Morocco
Madagascar
Mali
Mozambique
Mauritania
Malawi
Namibia
Niger
Nigeria
Rwanda
Sudan
Senegal
Sierra Leone
South Sudan
Eswatini
Chad
Togo
Tunisia
Tanzania
South Africa
Zambia
Zimbabwe
Western Africa
Eastern Africa
Northern Africa
Middle Africa
Southern Africa

Land degradation and desertification are among the biggest environmental challenges of our time. In the last 40 years, we lost nearly a third of the world’s arable farmland due to erosion, just as the number of people to be fed from it almost doubled. That’s why the UN General Assembly declared 2015 as the International Year of Soils.

Conference Papers & Reports
December 2015
Jordan
Western Asia

Jordanian rangelands are a source of valued
livestock produce, carbon storage, biodiversity, and
medicinal plants. They also serve as watersheds
that receive rainfall, yield surface water, and
replenish groundwater throughout the area
east and south of the western Jordan highlands.
Appropriate land management, which is currently

Conference Papers & Reports
December 2015
Mali
Western Africa

The Kelka forest in the Mopti region of Mali is
important for the provision of ecosystem services
like carbon sequestration and maintenance of
the hydrological cycle. The Kelka forest area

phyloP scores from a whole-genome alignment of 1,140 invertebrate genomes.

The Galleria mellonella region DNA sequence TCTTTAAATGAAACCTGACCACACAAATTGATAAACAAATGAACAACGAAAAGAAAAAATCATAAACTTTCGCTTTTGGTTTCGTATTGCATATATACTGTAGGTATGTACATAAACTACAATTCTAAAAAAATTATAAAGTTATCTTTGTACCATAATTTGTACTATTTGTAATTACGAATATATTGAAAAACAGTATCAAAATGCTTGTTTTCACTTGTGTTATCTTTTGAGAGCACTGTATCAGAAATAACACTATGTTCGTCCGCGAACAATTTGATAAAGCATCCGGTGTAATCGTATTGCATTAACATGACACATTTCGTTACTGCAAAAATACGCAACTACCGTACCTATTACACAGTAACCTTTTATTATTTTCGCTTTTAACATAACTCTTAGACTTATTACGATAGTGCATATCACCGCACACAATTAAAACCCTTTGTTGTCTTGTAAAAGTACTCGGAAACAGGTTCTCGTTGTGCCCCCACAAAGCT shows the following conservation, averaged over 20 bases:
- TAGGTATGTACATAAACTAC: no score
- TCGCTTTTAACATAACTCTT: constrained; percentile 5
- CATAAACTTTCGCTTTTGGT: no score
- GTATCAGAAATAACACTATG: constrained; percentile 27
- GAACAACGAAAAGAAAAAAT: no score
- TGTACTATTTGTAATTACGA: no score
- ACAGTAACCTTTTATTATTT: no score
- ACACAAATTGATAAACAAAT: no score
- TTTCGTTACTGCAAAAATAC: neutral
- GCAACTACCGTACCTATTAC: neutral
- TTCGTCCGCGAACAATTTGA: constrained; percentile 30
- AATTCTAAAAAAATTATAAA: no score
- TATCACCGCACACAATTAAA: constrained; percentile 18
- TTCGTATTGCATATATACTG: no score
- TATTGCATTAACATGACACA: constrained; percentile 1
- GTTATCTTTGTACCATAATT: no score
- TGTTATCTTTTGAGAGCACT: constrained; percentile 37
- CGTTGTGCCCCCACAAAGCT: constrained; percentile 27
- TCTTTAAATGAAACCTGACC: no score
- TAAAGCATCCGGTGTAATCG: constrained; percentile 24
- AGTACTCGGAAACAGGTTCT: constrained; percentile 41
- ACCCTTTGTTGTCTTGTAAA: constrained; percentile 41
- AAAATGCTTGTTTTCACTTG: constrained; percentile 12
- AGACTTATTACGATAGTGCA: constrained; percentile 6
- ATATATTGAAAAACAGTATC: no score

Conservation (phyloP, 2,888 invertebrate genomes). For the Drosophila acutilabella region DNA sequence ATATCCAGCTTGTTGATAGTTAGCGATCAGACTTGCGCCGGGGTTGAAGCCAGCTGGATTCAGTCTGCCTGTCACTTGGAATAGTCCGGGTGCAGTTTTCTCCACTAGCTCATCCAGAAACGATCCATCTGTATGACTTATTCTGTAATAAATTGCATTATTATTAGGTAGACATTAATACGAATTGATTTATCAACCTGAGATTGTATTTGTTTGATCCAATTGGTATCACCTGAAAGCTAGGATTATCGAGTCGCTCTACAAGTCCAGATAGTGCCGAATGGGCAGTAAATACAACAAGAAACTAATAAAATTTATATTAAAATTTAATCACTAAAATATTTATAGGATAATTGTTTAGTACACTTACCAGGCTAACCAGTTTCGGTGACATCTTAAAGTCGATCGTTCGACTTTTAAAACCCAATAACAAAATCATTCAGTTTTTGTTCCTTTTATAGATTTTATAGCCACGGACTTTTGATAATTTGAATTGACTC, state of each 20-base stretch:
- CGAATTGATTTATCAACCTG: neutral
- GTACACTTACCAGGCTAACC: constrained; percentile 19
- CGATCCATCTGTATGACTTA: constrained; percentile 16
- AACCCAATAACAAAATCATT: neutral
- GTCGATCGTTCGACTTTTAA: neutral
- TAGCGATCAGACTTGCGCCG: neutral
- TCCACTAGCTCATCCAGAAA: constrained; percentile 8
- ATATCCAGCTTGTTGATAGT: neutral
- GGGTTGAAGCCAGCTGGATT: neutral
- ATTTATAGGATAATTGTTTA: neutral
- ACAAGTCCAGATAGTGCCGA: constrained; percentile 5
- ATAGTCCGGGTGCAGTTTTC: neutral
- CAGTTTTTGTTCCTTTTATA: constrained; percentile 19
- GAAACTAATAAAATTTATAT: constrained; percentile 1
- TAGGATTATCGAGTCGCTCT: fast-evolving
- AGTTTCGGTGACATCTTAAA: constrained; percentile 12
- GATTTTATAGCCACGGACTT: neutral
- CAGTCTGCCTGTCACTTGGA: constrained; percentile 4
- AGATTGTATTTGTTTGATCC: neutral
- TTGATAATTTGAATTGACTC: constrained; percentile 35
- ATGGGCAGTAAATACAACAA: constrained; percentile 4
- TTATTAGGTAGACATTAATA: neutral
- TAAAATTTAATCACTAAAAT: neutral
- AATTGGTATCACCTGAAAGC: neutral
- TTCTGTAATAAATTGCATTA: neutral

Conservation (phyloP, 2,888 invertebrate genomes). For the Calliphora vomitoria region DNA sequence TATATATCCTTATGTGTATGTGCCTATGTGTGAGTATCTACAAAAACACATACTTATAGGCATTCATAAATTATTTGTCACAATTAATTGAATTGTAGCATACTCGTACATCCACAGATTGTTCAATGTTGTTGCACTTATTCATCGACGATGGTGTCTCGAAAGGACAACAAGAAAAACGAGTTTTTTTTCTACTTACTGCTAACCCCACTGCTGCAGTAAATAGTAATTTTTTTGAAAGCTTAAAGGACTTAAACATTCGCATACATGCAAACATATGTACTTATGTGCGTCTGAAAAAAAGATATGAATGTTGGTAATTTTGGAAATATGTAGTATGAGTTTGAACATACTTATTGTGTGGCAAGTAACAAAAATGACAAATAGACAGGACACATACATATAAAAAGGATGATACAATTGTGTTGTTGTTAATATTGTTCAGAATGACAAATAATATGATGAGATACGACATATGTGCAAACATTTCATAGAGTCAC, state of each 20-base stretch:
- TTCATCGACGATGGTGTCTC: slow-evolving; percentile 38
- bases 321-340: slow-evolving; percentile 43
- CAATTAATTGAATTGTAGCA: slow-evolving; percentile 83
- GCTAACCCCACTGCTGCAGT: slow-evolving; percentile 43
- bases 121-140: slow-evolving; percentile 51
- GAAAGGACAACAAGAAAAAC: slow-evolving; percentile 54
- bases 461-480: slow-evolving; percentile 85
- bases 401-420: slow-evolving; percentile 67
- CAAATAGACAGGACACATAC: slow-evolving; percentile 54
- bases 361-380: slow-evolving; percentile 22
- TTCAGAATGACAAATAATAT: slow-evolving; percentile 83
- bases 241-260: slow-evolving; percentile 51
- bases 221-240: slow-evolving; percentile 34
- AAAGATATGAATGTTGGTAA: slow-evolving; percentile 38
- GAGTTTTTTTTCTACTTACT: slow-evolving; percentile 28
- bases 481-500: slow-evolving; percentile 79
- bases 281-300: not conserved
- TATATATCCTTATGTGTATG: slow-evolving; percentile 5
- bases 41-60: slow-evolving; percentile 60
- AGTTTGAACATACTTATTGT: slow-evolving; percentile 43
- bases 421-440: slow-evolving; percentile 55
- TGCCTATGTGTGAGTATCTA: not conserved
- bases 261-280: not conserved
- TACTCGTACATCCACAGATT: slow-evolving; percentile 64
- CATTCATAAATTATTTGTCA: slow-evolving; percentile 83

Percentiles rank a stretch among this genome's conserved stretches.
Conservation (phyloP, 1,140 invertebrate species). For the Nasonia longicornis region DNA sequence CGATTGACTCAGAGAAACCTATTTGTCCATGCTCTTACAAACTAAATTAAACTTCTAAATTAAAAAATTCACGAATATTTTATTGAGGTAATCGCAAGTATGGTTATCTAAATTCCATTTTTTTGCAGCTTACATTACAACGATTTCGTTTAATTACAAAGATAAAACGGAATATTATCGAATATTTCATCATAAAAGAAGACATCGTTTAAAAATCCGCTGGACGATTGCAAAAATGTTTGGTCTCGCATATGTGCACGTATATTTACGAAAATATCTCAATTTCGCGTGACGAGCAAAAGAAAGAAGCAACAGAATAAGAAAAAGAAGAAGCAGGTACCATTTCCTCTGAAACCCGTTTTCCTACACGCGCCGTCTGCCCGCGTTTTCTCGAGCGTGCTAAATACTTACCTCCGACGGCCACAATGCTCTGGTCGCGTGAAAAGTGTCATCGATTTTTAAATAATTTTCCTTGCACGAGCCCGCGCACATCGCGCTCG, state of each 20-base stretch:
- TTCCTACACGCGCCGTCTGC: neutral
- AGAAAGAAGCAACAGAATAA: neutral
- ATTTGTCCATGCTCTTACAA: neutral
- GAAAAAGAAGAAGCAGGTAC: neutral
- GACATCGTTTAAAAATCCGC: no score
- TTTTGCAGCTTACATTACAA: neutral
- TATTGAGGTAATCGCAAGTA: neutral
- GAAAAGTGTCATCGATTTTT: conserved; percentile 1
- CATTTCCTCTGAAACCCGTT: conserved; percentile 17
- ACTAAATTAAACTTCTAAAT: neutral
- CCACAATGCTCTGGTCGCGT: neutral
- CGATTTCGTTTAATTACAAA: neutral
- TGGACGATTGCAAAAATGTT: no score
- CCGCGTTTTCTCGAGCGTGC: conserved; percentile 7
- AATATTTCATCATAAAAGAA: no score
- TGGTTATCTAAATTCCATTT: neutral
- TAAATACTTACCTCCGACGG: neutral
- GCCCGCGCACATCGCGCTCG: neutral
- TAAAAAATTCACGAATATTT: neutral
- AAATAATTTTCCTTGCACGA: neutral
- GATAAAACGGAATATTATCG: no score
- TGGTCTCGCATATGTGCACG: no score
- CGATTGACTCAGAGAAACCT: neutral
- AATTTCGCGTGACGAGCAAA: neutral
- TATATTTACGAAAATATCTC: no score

occupies more than 300, 000 hectares with 15
villages within and around its boundaries. The
forest resources and soil fertility of the forest

Conference Papers & Reports
December 2015
Ethiopia
Eastern Africa

Soil erosion and deposition values were estimated using pixel based landscape information and the Unit Stream Power Erosion Deposition (USPED) model, which works with the Universal Soil Loss Equation (USLE) parameters.

Institutional & promotional materials
December 2015
Kazakhstan
Kyrgyzstan
Tajikistan
Turkmenistan
Uzbekistan
Central Asia

In this issue: the meeting in Antalya laid the foundation for the implementation of the ELD Initiative in Central Asia. The ELD CA Initiative held a working meeting in Ashgabat. Communication issues have been identified. A working meeting of the group of Tajik specialists. ELD CA paths of cooperation are being determined. A 6-step approach to issues of the Economics of Land Degradation.

Conference Papers & Reports
December 2015
Global

As the world’s population continues to rise, there is
an ever increasing demand for our land to produce
a diverse range of products such as food, timber,
and fuel. Our growing need for these goods is
leading to higher levels of competition between
different land uses and, as a result, land users. Not
only is the quantity of land available for production

Economics of Land Degradation Initiative: Report for policy and decision makers cover image
Reports & Research
Training Resources & Tools
September 2015
Global

Considering the figures given in the foreword and found in the literature about the on-going and increasing degradation of land and land-based ecosystems and their productivity, this indicates a pressing need to re-design current policies and clearly defined guidance for future action for sustainable land management.

Institutional & promotional materials
August 2015
Kazakhstan
Kyrgyzstan
Tajikistan
Turkmenistan
Uzbekistan
Central Asia

In this issue: ELD CA National teams defined and visited pilot research sites. ELD CA Initiative presented at the International Water Forum of Mountain Countries. ELD CA National teams defined ecosystem services and their valuation methods. ELD CA and UNDP BIOFIN project in Kazakhstan defined the cooperation during the